Movie Review: Dinner for Schmucks

By Matthew Huntley

August 6, 2010

This looks like a sequel to the League of Extraordinary Gentlemen.

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Dinner for Schmucks will likely be viewed as another one of those comedies where Steve Carell turns in a goofball performance. That would be a fair statement, but not a wholly accurate one. Carell has made a name for himself playing socially inept characters, including his roles in The 40 Year-Old Virgin, Get Smart and most recently Despicable Me, in which he provided his voice to the insecure villain named Gru. But Carell’s performance in Schmucks shouldn’t just be written off as goofball. Sure, he plays a goofball, but he really acts here, and his skills make the movie worth seeing.

The premise for Schmucks is not unlike most buddy comedies. Paul Rudd plays Tim, an ambitious financial analyst who thinks he’s just landed a multi-million dollar client for his Los Angeles firm. Tim’s boss (Bruce Greenwood) tells him he can manage the new account and “move up to the sixth floor” if he passes one little test: find an idiot and bring him to dinner so the boss and other corporate snobs can sit back and make fun of him.

That’s where Barry (Carell) comes in. Tim accidentally hits him with his Porsche but Barry sees the incident as his fault. He eagerly introduces himself and shows Tim his “Mouse-terpiece” collection. You see, Barry works as a taxidermist and in his spare time he puts together dioramas featuring stuffed mice. In fact, the movie opens with a demonstration of how this is done and it’s quite interesting to watch.

Initially, we think Carell might play Barry as the typical movie geek. You know the type - the character who never goes away, always says the wrong thing at the wrong time and perpetually gets the straight guy into more trouble. All those things happen here, but Carell goes further with his performance. He embodies Barry more fully than usual and goes beyond the Carell we usually see; he gives Barry an authenticity the movie doesn’t necessarily require but certainly benefits from. How could I tell? Because I myself was getting annoyed with Barry, and not on an amusing level, but on a real, deeply felt one. With his constant lingering about, inability to keep his mouth shut and weird, erratic behavior, Barry is a guy you really want to smack.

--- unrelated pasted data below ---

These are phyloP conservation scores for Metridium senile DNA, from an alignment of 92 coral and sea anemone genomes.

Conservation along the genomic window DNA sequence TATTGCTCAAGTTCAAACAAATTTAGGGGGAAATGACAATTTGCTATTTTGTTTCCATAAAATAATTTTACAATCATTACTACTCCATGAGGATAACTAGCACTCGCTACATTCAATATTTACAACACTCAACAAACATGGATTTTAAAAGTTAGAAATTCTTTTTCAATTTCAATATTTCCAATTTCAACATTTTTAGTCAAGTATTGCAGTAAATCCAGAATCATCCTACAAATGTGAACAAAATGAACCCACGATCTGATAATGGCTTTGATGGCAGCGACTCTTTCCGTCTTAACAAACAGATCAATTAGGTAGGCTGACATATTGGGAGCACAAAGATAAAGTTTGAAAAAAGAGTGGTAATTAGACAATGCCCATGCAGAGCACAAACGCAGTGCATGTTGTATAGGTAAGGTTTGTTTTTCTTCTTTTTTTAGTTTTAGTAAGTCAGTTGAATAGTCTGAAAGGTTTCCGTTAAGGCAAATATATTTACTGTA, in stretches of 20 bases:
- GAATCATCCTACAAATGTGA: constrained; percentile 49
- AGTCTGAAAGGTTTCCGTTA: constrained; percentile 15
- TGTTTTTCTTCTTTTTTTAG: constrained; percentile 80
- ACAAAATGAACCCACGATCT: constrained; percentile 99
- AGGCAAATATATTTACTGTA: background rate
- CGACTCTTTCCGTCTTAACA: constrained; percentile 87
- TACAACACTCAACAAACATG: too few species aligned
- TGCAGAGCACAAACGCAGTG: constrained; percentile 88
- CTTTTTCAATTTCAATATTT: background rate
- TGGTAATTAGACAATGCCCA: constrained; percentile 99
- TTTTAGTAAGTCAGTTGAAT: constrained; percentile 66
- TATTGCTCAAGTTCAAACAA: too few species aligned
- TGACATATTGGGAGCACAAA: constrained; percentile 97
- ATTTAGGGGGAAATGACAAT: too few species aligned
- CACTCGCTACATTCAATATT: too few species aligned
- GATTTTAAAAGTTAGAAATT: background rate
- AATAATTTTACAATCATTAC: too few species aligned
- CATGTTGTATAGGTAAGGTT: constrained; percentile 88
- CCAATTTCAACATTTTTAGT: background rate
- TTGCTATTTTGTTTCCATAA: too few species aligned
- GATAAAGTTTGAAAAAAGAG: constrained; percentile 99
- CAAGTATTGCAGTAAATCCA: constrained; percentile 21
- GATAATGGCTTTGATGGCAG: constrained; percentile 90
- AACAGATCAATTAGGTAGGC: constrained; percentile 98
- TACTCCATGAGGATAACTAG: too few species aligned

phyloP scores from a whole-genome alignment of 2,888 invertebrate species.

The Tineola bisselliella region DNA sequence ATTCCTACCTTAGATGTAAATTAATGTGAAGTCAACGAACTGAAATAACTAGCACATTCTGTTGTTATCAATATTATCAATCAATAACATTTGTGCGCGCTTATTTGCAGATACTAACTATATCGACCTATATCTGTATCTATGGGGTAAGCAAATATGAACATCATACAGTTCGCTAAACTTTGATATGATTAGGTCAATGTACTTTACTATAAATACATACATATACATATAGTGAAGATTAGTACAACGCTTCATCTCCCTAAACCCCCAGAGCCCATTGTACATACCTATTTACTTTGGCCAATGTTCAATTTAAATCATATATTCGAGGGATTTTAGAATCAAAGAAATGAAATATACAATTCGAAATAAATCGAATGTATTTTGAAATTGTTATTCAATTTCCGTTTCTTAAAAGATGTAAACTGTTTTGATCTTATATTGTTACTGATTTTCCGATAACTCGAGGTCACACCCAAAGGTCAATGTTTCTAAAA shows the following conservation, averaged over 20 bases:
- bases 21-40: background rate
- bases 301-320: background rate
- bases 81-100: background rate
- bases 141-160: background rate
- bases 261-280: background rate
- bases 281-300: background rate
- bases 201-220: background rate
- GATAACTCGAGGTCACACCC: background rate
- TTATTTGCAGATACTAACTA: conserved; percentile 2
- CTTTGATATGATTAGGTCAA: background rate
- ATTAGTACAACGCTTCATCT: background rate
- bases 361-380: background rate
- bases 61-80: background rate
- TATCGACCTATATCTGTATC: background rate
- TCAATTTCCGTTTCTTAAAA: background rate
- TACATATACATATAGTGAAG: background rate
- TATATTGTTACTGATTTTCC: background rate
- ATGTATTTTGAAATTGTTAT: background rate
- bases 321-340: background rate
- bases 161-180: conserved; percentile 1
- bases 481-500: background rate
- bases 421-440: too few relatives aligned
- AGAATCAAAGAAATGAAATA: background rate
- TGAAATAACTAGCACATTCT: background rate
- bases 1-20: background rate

The extra acting on Carell’s part makes Dinner for Schmucks,” an otherwise routine but harmless comedy, more interesting than it might have been. Because Barry is so vexing, part of us looks forward to him being ridiculed and humiliated at dinner. The guy never seems to take a hint or go away, even when he’s blatantly told to do so. Maybe he needs to be ridiculed and humiliated to learn a lesson. But, and here’s where the interesting part comes in, despite his annoying nature, Barry is also sweet and warmhearted, and we must recognize that what Tim and his boss are doing is mean, even to Barry. As frustrating as the Barrys of the world can be, and there are many of them, they are still human beings. This aspect of the movie challenges us and gives us something to think about on a moral level. No matter how much certain people drive us crazy with their quirks and idiosyncrasies, making fun of them makes us the idiot.


Where the movie drags is with all the idiot plot stuff - the misunderstandings that could be solved with a simple sentence; Tim’s girlfriend, Julie (Stephanie Szostak), thinking Tim is having an affair when all she has to do is let him explain himself; the mixing up of cell phones that results in near catastrophe with the potential client (David Walliams), etc. This is all tired, sitcom-level material that stretches the movie too long. With another round through the editing room, the movie could have been tighter and zippier.

Speaking of tighter, there’s one character the screenplay could have dropped altogether. His name is Kieran (Jermaine Clement), a narcissistic artist who animalizes himself in self-portraits. His dialogue and accent are lame and I have a sneaking suspicion the filmmakers were searching for another Aldous Snow (Russell Brand), who stole a lot of the scenes in Forgetting Sarah Marshall. Barry convinces Tim that Kieran and Julie are having an affair, which leads to pointless and unfunny predicaments where Barry and Tim break into Kieran’s apartment and seek out a deranged IRS agent named Therman (Zach Galifianakis) to find Kieran’s hideaway ranch. Therman is just as annoying as Barry and believes he can control people’s minds, which leads to an amusing final showdown between the geeks. I wish the movie had found a different way to introduce Therman and bypassed Kieran because he ultimately proves to be unnecessary.

The movie does regain some energy during the climactic dinner scene and, as expected, introduces us to a slew of colorful weirdoes, including a blind fencer; a woman who communicates with dead animals; and a ventriloquist married to his female puppet. I would have liked to learn more about these people instead of merely seeing them perform their tricks, but the movie doesn’t give them that opportunity.

Dinner for Schmucks was directed by Jay Roach and inspired by the French film Le Diner de Cons, which was unseen by me, but I’m willing to bet it had more edge than the American version. Roach’s film throws in too much outrageous slapstick and silly misunderstandings to be credibly funny. But Carell makes it worthy of our time, and he and Rudd have good chemistry together. As it is, the movie is good and fun, but had the plot been simplified and the movie focused more on its people and less on its overwrought situations, it would have really taken off.



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